Kendall and the Railway
The opening of the
railway in Kendall on 12 April 1915 contributed greatly to Kendall’s
commercial and social activity.
The first government-owned
railway in New South Wales opened on 26 September 1855 with lines
to the Hunter and the west of the state following very soon after.
The treacherous bars of the swollen coastal rivers caused so much
loss of life and property that it is not surprising that railway
surveys began on the north coast as early as 1872. In addition to
surveys to determine the most economical route, in 1905 a Department
of Public Works Standing Committee heard evidence from local land
owners and business people to establish the route most advantageous
to the local economy. Kendall residents were jubilant when their
village (then called Camden Haven) was confirmed as the local railhead.
Work began at West Maitland in 1908 and by 1914 the seventy-nine
mile section between Taree and Kempsey that passed through Kendall
was being built at a cost of £660,625.
Station immediately prior to opening in 1915
The coming of the
railway offered commercial opportunities that had previously only
been dreamt of. At last perishable goods could arrive at markets
in Sydney and Honeysuckle in Newcastle within twenty-four hours.
Families could visit each other in neighbouring villages and farther
afield and holiday makers could come by train to visit the nearby
The railway was
the largest employer in Kendall but it also made other important
contributions to the village. It contributed to the success of other
businesses and created a situation where financial, medical and
other services were viable. It was also a remarkable social entity.
It provided a framework bordering on familial, a framework that
extended beyond those who were directly employed and their families
to the entire community.
Numbers of today's
Kendall people had grandfathers, fathers and uncles who worked on
the construction of the railway. Many later worked, or had relatives
who worked, either directly for the railway or in association with
it. For more than seventy years the railway and its station was
a vital part of Kendall's life. Local residents describe it as the
traditional meeting place for social and commercial activities.
From its opening in 1915 until the 1970s and ‘80s when railway
activities were drastically reduced, the station served the entire
district, from Comboyne at the headwaters of the Camden Haven River
to Dunbogan at the mouth of the Inlet.
For much of that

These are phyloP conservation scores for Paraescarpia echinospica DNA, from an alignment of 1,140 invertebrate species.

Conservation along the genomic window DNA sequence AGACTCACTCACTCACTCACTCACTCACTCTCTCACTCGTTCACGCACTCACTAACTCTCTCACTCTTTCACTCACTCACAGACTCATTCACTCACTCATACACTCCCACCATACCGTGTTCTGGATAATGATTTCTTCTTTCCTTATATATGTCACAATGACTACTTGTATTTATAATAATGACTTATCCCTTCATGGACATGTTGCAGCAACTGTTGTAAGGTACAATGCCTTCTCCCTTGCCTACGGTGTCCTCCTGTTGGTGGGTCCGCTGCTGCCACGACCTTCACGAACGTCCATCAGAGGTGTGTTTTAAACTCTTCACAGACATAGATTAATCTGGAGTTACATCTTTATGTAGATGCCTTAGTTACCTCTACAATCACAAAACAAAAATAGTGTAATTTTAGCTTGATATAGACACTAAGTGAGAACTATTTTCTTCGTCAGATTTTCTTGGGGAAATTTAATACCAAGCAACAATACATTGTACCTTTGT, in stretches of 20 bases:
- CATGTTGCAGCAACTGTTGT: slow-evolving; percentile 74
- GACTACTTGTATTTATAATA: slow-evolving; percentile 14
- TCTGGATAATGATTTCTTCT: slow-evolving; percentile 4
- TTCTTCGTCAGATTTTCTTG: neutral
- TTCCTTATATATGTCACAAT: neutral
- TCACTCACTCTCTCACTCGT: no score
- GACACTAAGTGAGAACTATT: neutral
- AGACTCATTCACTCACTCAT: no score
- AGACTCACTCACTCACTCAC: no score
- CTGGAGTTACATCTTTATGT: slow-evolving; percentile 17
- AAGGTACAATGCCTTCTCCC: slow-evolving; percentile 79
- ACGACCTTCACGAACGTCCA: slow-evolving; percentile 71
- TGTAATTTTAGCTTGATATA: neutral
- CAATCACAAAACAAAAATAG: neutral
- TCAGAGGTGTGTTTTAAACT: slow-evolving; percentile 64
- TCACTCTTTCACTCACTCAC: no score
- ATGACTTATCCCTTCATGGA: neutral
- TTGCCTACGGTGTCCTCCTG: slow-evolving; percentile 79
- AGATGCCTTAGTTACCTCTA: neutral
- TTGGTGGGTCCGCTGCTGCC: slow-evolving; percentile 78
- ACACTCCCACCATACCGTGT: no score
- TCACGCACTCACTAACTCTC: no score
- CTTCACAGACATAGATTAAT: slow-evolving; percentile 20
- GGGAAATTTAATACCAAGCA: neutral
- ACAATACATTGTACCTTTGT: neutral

time a twenty-four hour office service was provided at Kendall by
a Station Master, two Assistant Station Masters and at least one
Relief Assistant Station Master. There were two or three Station
Assistants working in the Goods Shed, a couple more in the Parcels
Office and two or three Junior Station Assistants.
During the 1970s,
the demise of many timber mills and the consolidation of others,
together with an increase in the use of road transport, dramatically
reduced railway traffic and diminished the income that traditionally
supported passenger rail. In 1981 State Rail announced that they
were closing Kendall Station athough it was 1989 before the last
members of staff had either retired or been transferred. The Camden
Haven community deplored the removal of railway staff but became
furious when they discovered that the station was to be completely
closed. They had been under the impression that it would still be
a pick up and set down point.
It was the most
controversial issue the area had seen. In late 1989 over two and
a half thousand people signed a petition demanding that the station
be kept open and more than 400 very angry residents and business
people crammed into Kendall School of Arts to meet railway officials.
They won an initial six months reprieve and, after further negotiations,
when a ‘railway enhancement program’ was announced,
Kendall remained a ‘stop on demand’ station. When the
new and expanded service commenced in 1992, Kendall was included.
For a brief time
the station was a quiet, lonely place where travellers waited in
dusty isolation for an unheralded train to stop. When it became
obvious that it would not again be staffed, the Camden Haven Learning
Exchange applied to become the tenant of the station building and
in June 1990 it began a second life as Kendall Station Craft Centre.
In April 1991 the Kendall Craft Co-operative formed as an autonomous
organisation and became the station’s tenant.
of the National Rail and Freight Corporation in the mid 1990s saw
an increase in goods trains on the railway lines through Kendall.
This was greatly expanded when a privately-owned company, Pacific
National, purchased the Corporation in 2002 and that company now
operates the goods trains on the North Coast Line. They are a welcome
sight in the Kendall landscape, many of them more than 1.5 kms long.
Freight train pulling into Kendall Station
All six daily Countrylink
passenger services, up and down between Sydney and Grafton, Sydney
and Casino and Sydney and Brisbane continue to stop at Kendall Station.
The Grafton train makes a scheduled stop, the others stop as required.
Tickets may be booked at the Kendall Community Centre.
The trains are all
well patronised and passengers often go early to browse at the Craft
Co-op. Many people visit solely to ‘catch some craft’.
Kendall Railway Station is again lively and busy all day.
Photographs – Beryl Ritchie, Wendy Lentz;
More reading: Elaine van Kempen, Kendall A Railway History,
pub. by Kendall Craft Cooperative and available at Kendall Station.
© Elaine van